The United States has led a chorus of concern over a World Health Organization (WHO) report into the origins of the coronavirus.
A joint WHO-China study published on Tuesday said transmission of the virus from bats to humans through another animal is the most plausible explanation of the origins of the pandemic. The report added that a China-responsible laboratory leak is "extremely unlikely."
The US, however, was among 14 countries to express skepticism over the investigation, saying it lacked the data and samples required.
WHO: Impossible to draw conclusions
Even WHO chief Tedros Adhanom Ghebreyesus admitted that the experts found it difficult to get raw data and that the report did not gather sufficient evidence from which to garner concrete conclusions.
"I do not believe that this assessment was extensive enough," he told the UN health agency's 194 member states in a briefing on Tuesday.
"Further data and studies will be needed to reach more robust conclusions," he continued.
"Although the team has concluded that a laboratory leak is the least likely hypothesis, this requires further investigation, potentially with additional missions involving specialist experts, which I am ready to deploy."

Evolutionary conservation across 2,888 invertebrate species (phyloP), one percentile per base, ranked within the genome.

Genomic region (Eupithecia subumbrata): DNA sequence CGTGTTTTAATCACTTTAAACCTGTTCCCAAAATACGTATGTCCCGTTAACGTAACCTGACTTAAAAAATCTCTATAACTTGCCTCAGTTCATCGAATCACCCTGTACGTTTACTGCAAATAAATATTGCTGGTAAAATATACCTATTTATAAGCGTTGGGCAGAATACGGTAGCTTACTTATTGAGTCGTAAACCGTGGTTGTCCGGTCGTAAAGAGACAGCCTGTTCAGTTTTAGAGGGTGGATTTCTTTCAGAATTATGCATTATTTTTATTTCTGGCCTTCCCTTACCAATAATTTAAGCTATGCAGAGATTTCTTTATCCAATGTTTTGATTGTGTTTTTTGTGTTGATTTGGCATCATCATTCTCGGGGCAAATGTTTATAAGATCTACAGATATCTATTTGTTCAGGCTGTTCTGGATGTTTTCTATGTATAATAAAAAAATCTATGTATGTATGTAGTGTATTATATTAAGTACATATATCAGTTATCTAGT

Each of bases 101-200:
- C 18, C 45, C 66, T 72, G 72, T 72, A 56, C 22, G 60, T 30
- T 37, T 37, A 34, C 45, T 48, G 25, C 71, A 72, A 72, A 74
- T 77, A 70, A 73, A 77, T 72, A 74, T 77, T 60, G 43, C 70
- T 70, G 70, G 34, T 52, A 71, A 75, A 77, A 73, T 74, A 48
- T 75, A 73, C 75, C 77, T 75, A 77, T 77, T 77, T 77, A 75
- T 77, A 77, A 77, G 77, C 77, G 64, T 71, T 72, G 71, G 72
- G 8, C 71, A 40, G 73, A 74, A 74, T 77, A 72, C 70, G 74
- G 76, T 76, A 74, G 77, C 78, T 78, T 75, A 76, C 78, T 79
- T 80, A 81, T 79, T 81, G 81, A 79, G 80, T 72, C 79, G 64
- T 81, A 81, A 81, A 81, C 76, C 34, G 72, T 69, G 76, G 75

US-led statement cites lack of access
The United States released a statement along with 13 of its allies, saying the inquiry had fallen short, amid accusations that Chinese officials failed to give proper access to investigators.
Nevertheless, neither Tedros nor the US-led statement mentioned China directly.
The US State Department said the 14 countries were calling for "momentum" for a second-phase look by experts and pointed to the need for further animal studies "to find the means of introduction into humans" of the coronavirus.
The countries expressed support for WHO's experts and staff, citing their "tireless" work. But the statement said the study had been "significantly delayed and lacked access to complete, original data and samples."
Critics have accused China of using delaying tactics and that Beijing took too long to grant permission for a WHO investigation.
The State Department named Australia, Britain, Canada, Czechia, Denmark, Estonia, Israel, Japan, Latvia, Lithuania, Norway, Slovenia and South Korea as the co-signers of the statement.
Response prompts anger from China
Beijing, however, hit back at suggestions it was anything but helpful during the process, saying that it had demonstrated "openness, transparency and a responsible attitude."
"To politicize this issue will only severely hinder global cooperation in study of origins, jeopardize anti-pandemic cooperation, and cost more lives," the Chinese Foreign Ministry said in a statement.
The European Union called the report a "helpful first step" but highlighted "the need for further work."
jsi/rs (AP, AFP, dpa, Reuters)